A phone call meant for his sister changed Jeremy Epstein’s life and helped set the course to help re-elect President Barack Obama to a second term. Epstein is now a journalist who works for USA TODAY Sports Media Group but on that fall day in 2012 he was a relatively anonymous student.

A phone call to the home of his parents from the Gallup Poll was originally seeking to speak to his younger sister. The group was interested to see her eligibility for asking a question at the upcoming presidential debate to be held at Hofstra. But since she was 17-years-old, she was ineligible so they settled on talking to her older brother, who at the time was a 20-year-old enrolled at Adelphi University. Epstein answered a few questions and agreed to a background check by the Secret Service.

He didn’t think much of it at the time, in fact he assumed that nothing would come of it. But a few days later Epstein received a call inviting him to be a part of the audience for what was a town hall debate. He potentially might even ask a question.

Epstein signed up, but again didn’t think much of it. It wound up being the start of a process that would see him become a national sensation and change his exercise science focus into one of journalism.

“Since the debate I got a taste of what I really enjoyed doing, which was being in the journalism environment," Epstein told Mero. "From going on television, to doing radio interviews, writing articles there was never a dull moment and I thought that if I was terrible at this I would have stopped getting calls from people to appear on shows after the debate ended immediately.

“I got steady phone calls and interview requests for about a year. And I have worked hard to get my foot in the door. The perception might be ‘oh he appeared on TV a few times and now he thinks he is the next best thing’ which couldn’t be further from the truth.”

On the day of the debate, Epstein submitted his questions to the debate moderator, CNN’s Candy Crowley. He sat in on meetings and preparation for the participants of the town hall – this was a full day event that included an orientation process. There was downtime, lots of it, but rumors among the participants began to swirl that Epstein’s question was going to make the cut.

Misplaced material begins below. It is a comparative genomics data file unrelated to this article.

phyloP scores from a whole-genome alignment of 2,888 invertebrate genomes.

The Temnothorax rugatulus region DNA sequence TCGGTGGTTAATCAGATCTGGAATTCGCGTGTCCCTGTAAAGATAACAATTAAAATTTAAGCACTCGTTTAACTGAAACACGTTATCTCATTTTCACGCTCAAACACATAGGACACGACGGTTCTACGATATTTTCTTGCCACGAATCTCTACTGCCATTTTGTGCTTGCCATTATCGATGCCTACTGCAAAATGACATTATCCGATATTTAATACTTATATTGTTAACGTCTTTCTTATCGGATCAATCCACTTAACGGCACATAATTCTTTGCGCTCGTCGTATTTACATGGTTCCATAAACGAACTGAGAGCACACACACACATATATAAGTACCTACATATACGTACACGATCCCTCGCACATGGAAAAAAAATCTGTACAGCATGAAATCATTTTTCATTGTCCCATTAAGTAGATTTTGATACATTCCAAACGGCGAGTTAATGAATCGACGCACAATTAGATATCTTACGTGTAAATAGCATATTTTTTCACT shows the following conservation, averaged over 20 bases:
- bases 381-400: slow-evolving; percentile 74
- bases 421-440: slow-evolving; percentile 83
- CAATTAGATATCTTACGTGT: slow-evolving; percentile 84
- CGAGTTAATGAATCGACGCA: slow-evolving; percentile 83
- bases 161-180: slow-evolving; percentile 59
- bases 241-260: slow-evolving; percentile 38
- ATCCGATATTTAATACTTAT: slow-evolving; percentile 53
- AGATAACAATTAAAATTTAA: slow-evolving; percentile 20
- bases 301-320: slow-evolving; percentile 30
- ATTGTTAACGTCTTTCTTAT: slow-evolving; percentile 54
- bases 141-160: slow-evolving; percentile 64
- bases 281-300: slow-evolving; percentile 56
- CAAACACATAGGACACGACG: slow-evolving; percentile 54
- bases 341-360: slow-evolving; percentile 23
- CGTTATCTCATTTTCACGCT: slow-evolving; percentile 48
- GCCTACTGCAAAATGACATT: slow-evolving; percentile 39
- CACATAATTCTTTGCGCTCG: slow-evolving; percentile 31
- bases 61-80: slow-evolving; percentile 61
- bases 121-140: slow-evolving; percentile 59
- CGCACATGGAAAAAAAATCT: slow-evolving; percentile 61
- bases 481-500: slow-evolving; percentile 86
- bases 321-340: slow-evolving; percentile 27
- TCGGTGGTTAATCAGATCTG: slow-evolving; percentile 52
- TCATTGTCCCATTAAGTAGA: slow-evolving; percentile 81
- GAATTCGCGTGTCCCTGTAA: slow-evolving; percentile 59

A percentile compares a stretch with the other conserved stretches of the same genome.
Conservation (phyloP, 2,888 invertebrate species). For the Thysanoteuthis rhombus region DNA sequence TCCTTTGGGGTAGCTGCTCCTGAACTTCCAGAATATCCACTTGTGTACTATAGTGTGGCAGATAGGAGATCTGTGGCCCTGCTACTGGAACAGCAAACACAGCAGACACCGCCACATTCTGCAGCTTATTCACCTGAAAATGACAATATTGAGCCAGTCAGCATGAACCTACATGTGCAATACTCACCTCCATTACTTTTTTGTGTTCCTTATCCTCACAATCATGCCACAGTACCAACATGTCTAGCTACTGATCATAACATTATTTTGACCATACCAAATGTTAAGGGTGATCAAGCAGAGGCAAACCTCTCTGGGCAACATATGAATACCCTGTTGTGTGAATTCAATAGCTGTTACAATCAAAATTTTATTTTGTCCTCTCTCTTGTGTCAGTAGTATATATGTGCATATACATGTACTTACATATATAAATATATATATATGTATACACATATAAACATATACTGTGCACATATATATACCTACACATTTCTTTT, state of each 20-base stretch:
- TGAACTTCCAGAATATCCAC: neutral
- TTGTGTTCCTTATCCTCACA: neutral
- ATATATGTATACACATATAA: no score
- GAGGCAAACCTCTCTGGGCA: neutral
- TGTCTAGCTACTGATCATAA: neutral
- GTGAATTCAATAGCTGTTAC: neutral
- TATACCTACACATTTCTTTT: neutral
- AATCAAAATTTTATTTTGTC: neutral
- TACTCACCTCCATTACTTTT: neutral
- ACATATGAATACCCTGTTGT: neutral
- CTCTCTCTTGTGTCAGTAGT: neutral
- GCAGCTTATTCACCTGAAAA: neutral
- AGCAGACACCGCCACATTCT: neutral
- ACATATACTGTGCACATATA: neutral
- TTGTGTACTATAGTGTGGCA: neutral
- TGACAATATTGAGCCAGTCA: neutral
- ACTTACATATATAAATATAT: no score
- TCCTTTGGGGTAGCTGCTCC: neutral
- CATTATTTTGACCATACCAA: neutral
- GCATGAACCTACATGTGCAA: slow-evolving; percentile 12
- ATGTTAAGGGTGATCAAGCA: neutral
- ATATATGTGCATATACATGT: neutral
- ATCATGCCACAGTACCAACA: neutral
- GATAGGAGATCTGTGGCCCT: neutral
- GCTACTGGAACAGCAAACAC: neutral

And not just make the cut, but that he’d be the first to ask a question. All in front of 65 million viewers on television. He called his mother to let her know.

Epstein indeed got the first question. As he stood up, he locked eyes with President Obama - then noticed that Gov. Mitt Romney was walking toward him to answer the question.

“As a 20-year-old college student, all I hear from professors, neighbors and others is that when I graduate [that] I will have little chance to get employment. What can you say to reassure me - but more importantly my parents - that I will be able to sufficiently support myself after I graduate?,” Epstein asked.

In the answer, Romney promised him a job.

“I haven’t heard from him since that night,” Epstein said.

Epstein is busy these days but he doesn’t yet have a full-time job (he ended up voting for President Obama, FYI). He interned at Fox News Radio as a college associate and after transferring he graduated from Hofstra with a B.A. in journalism and a minor in political science. After college he spent two years covering the New York Jets with JetsInsider.com and he parlayed that experience into covering practices and games to working for Slam City, part of USA TODAY’s Sports Media Group. He also works with Derek Smalls of the Sugarhill Gang, who has a venture called Music Delivers Sound Therapy; he is also on an advisory committee that raises awareness for domestic violence in South Carolina. This past spring he also worked for CBS Sports during the NCAA Tournament.

Basketball is his first love and after the debate Epstein challenged the President to a game of one-on-one. President Obama said he’d beat him; Epstein disagrees. In his role with Slam City, he is a producer and booker for their podcast as well as appearing on-air.

After the debate, his life changed. He made appearances on shows on MSNBC and CNN. Glenn Beck, then of Fox News, made fun of him. Bill Maher called him a nasty name. But there were also responses from people and journalists that raved about his impact on the election and how his question resonated with the millennial generation.

“I was just another 20-year-old then - I ask one question and all of a sudden I am being called the voice of the millennial generation.,” Epstein said. “So the reaction was unbelievable, and I continued to steadily do interviews for about a year after the initial wave which ended after the election, I was contacted by the media or did at least one interview a month for about a year. I was written about in a couple books ... it was really something.”